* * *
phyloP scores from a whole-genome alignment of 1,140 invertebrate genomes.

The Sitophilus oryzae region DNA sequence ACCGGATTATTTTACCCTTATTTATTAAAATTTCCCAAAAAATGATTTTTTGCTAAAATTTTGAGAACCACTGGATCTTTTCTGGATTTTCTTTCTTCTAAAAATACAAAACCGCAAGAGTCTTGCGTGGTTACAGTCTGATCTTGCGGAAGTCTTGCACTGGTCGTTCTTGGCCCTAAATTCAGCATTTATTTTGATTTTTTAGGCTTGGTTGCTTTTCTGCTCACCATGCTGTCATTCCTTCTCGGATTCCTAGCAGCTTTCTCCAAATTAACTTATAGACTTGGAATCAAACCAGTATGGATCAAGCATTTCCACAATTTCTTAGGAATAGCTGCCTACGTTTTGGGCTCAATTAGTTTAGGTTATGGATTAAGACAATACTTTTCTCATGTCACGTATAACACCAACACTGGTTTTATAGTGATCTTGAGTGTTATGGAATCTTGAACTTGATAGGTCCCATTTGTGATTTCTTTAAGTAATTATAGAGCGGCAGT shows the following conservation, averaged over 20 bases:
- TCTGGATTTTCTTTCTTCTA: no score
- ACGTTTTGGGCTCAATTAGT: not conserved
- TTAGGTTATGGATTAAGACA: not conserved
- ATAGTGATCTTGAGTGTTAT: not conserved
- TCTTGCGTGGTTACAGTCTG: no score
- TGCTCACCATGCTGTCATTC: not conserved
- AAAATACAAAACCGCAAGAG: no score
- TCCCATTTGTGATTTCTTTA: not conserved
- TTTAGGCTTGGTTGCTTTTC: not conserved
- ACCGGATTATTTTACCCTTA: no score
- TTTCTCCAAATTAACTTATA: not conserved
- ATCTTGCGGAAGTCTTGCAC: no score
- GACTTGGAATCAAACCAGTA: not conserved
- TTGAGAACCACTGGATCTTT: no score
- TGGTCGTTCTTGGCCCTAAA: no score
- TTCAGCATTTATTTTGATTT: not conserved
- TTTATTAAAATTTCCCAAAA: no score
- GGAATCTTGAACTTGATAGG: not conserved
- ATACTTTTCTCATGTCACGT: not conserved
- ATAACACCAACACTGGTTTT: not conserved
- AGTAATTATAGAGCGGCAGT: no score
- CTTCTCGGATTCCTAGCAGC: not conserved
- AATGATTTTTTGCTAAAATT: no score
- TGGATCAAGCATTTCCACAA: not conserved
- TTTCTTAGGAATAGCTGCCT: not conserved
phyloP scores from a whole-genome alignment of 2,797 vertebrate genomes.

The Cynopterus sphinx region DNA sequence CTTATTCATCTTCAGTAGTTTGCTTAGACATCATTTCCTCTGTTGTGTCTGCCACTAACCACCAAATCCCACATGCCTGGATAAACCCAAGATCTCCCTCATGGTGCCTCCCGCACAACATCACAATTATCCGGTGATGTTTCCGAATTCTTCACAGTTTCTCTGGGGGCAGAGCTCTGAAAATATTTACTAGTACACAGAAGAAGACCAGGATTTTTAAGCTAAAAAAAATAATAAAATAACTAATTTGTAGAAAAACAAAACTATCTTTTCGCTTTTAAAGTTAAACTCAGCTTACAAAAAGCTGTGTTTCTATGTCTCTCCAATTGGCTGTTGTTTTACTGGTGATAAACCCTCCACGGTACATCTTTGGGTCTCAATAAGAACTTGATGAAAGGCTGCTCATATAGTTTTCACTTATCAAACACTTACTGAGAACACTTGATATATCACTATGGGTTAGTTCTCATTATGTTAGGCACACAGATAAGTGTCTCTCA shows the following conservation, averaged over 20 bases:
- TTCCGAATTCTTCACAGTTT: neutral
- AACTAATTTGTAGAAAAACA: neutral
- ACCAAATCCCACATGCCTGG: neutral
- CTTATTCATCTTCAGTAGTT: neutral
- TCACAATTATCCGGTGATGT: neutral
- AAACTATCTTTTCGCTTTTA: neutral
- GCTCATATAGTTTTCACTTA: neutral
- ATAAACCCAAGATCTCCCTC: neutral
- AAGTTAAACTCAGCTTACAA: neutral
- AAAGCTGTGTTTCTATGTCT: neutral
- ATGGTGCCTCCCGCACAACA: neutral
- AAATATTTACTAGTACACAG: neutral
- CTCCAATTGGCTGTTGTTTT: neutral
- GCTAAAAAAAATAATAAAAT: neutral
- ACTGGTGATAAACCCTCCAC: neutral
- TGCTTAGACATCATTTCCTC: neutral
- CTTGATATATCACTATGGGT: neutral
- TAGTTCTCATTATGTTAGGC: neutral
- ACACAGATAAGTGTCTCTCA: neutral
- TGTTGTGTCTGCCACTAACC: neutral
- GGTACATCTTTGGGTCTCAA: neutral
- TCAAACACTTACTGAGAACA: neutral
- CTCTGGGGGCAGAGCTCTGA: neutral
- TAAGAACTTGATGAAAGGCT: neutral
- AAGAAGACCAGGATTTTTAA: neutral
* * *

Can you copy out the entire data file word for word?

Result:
phyloP scores from a whole-genome alignment of 1,140 invertebrate genomes.

The Sitophilus oryzae region DNA sequence ACCGGATTATTTTACCCTTATTTATTAAAATTTCCCAAAAAATGATTTTTTGCTAAAATTTTGAGAACCACTGGATCTTTTCTGGATTTTCTTTCTTCTAAAAATACAAAACCGCAAGAGTCTTGCGTGGTTACAGTCTGATCTTGCGGAAGTCTTGCACTGGTCGTTCTTGGCCCTAAATTCAGCATTTATTTTGATTTTTTAGGCTTGGTTGCTTTTCTGCTCACCATGCTGTCATTCCTTCTCGGATTCCTAGCAGCTTTCTCCAAATTAACTTATAGACTTGGAATCAAACCAGTATGGATCAAGCATTTCCACAATTTCTTAGGAATAGCTGCCTACGTTTTGGGCTCAATTAGTTTAGGTTATGGATTAAGACAATACTTTTCTCATGTCACGTATAACACCAACACTGGTTTTATAGTGATCTTGAGTGTTATGGAATCTTGAACTTGATAGGTCCCATTTGTGATTTCTTTAAGTAATTATAGAGCGGCAGT shows the following conservation, averaged over 20 bases:
- TCTGGATTTTCTTTCTTCTA: no score
- ACGTTTTGGGCTCAATTAGT: not conserved
- TTAGGTTATGGATTAAGACA: not conserved
- ATAGTGATCTTGAGTGTTAT: not conserved
- TCTTGCGTGGTTACAGTCTG: no score
- TGCTCACCATGCTGTCATTC: not conserved
- AAAATACAAAACCGCAAGAG: no score
- TCCCATTTGTGATTTCTTTA: not conserved
- TTTAGGCTTGGTTGCTTTTC: not conserved
- ACCGGATTATTTTACCCTTA: no score
- TTTCTCCAAATTAACTTATA: not conserved
- ATCTTGCGGAAGTCTTGCAC: no score
- GACTTGGAATCAAACCAGTA: not conserved
- TTGAGAACCACTGGATCTTT: no score
- TGGTCGTTCTTGGCCCTAAA: no score
- TTCAGCATTTATTTTGATTT: not conserved
- TTTATTAAAATTTCCCAAAA: no score
- GGAATCTTGAACTTGATAGG: not conserved
- ATACTTTTCTCATGTCACGT: not conserved
- ATAACACCAACACTGGTTTT: not conserved
- AGTAATTATAGAGCGGCAGT: no score
- CTTCTCGGATTCCTAGCAGC: not conserved
- AATGATTTTTTGCTAAAATT: no score
- TGGATCAAGCATTTCCACAA: not conserved
- TTTCTTAGGAATAGCTGCCT: not conserved
phyloP scores from a whole-genome alignment of 2,797 vertebrate genomes.

The Cynopterus sphinx region DNA sequence CTTATTCATCTTCAGTAGTTTGCTTAGACATCATTTCCTCTGTTGTGTCTGCCACTAACCACCAAATCCCACATGCCTGGATAAACCCAAGATCTCCCTCATGGTGCCTCCCGCACAACATCACAATTATCCGGTGATGTTTCCGAATTCTTCACAGTTTCTCTGGGGGCAGAGCTCTGAAAATATTTACTAGTACACAGAAGAAGACCAGGATTTTTAAGCTAAAAAAAATAATAAAATAACTAATTTGTAGAAAAACAAAACTATCTTTTCGCTTTTAAAGTTAAACTCAGCTTACAAAAAGCTGTGTTTCTATGTCTCTCCAATTGGCTGTTGTTTTACTGGTGATAAACCCTCCACGGTACATCTTTGGGTCTCAATAAGAACTTGATGAAAGGCTGCTCATATAGTTTTCACTTATCAAACACTTACTGAGAACACTTGATATATCACTATGGGTTAGTTCTCATTATGTTAGGCACACAGATAAGTGTCTCTCA shows the following conservation, averaged over 20 bases:
- TTCCGAATTCTTCACAGTTT: neutral
- AACTAATTTGTAGAAAAACA: neutral
- ACCAAATCCCACATGCCTGG: neutral
- CTTATTCATCTTCAGTAGTT: neutral
- TCACAATTATCCGGTGATGT: neutral
- AAACTATCTTTTCGCTTTTA: neutral
- GCTCATATAGTTTTCACTTA: neutral
- ATAAACCCAAGATCTCCCTC: neutral
- AAGTTAAACTCAGCTTACAA: neutral
- AAAGCTGTGTTTCTATGTCT: neutral
- ATGGTGCCTCCCGCACAACA: neutral
- AAATATTTACTAGTACACAG: neutral
- CTCCAATTGGCTGTTGTTTT: neutral
- GCTAAAAAAAATAATAAAAT: neutral
- ACTGGTGATAAACCCTCCAC: neutral
- TGCTTAGACATCATTTCCTC: neutral
- CTTGATATATCACTATGGGT: neutral
- TAGTTCTCATTATGTTAGGC: neutral
- ACACAGATAAGTGTCTCTCA: neutral
- TGTTGTGTCTGCCACTAACC: neutral
- GGTACATCTTTGGGTCTCAA: neutral
- TCAAACACTTACTGAGAACA: neutral
- CTCTGGGGGCAGAGCTCTGA: neutral
- TAAGAACTTGATGAAAGGCT: neutral
- AAGAAGACCAGGATTTTTAA: neutral